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A highlight reel for ASKAP: 2013 in review

Five ASKAP antennas standing at the MRO under a sunny sky.
People looking at a SMART board in the Science Operations Centre.
The system noise temperature from measurements of a prototype ASKAP ADE PAF, with estimated uncertainties that are currently being refined. The representative array has 40 elements and was tested as a directly receiving array using the Parkes 'aperture array' test facility. The result demonstrates very good low-noise performance across the 0.7-1.8GHz frequency range required for ASKAP. A larger array will perform better at the lower end of this frequency range.
Participants in the ASKAP Early Science Workshop.

20 December 2013

As another year comes to a close, there are a number of key achievements to highlight for the ASKAP team.

At the home of ASKAP, the Murchison Radio-astronomy Observatory (MRO) in Western Australia, the installation of the first six phased array feed (PAF) receivers on ASKAP antennas was completed. These six antennas and their associated digital systems form the Boolardy Engineering Test Array, or BETA, which provides an essential engineering testbed for the ASKAP team to prepare for the full fit-out of ASKAP.

The ASKAP Design Enhancement (ADE) program recently achieved a major milestone, in confirmation on the ADE design for the second generation (MkII) ASKAP PAF receiver system. Recent tests of the MkII prototype returned near-optimal system noise temperature results across the ASKAP band.

Various commissioning activities with three of the ‘BETA’ ASKAP antennas at the MRO achieved:

While the commissioning team continues to travel to the MRO to do these tests, much work is also being done remotely from the Marsfield Science Operations Centre (SOC), allowing the team to optimise both the remote accessibility of the ASKAP antennas from the Sydney headquarters of CSIRO Astronomy and Space Science (CASS), and debug and commission the instrument itself.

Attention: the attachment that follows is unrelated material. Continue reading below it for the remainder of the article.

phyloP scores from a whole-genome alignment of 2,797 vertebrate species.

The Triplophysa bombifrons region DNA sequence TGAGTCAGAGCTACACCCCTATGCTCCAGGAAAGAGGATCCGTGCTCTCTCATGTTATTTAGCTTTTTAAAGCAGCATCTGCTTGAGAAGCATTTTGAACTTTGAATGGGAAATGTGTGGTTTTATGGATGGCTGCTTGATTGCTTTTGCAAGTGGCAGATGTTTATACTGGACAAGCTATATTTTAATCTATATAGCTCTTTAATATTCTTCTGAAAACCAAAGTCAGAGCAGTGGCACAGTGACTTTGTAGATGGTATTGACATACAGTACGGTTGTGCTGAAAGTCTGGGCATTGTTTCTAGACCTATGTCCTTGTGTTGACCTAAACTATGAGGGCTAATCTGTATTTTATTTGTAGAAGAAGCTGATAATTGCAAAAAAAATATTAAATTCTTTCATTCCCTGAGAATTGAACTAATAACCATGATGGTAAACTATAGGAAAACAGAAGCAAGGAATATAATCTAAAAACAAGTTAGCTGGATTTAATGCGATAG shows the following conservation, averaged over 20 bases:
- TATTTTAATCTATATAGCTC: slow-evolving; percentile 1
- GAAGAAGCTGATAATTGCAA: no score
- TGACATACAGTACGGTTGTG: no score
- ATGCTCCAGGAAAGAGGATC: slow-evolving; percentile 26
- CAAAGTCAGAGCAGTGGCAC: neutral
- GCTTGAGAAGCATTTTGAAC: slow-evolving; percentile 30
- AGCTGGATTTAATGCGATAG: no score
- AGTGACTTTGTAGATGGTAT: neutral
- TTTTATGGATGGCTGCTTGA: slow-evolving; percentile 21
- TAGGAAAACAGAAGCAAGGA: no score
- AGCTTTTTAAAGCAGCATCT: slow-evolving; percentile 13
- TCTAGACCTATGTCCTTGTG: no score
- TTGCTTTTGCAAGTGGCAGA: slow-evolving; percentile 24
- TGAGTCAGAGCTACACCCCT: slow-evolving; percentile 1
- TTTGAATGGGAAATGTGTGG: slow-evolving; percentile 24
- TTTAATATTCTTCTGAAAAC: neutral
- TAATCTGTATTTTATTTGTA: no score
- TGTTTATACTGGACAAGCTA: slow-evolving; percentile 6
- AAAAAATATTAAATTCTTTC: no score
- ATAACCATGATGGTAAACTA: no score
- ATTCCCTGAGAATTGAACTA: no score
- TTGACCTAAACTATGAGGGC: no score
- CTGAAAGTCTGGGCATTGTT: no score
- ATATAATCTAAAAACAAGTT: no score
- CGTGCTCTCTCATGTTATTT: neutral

The ASKAP Early Science program was also launched this year, with a successful workshop and discussions preceeding the release of a draft program in September. Additionally, work continued with the ASKAP Survey Science Teams (SSTs) on early science simulations.

More recently, great news from the international SKA project, with the announcement that CSIRO will play a lead role in the next stage of the ambitious international SKA project. CASS has recently established the CSIRO SKA Centre to coordinate SKA-related activities within the organisation, provide science and engineering expertise and guide engagement in the SKA project.

Other highlights include:

In the coming year, we look forward to:

  • Ongoing software development to support the ASKAP Design Enhancements (ADE) program
  • Production of the MkII PAF receiver systems, and the start of deployment at the MRO.
  • Preparation for the ASKAP Early Science program.
  • An Engineers Australia exhibition at the Powerhouse Museum in Sydney, where the PAF will be one of five main projects on display.

For more information, please sign up to the ASKAP Update newsletter, the latest edition of which has just been released for December 2013.

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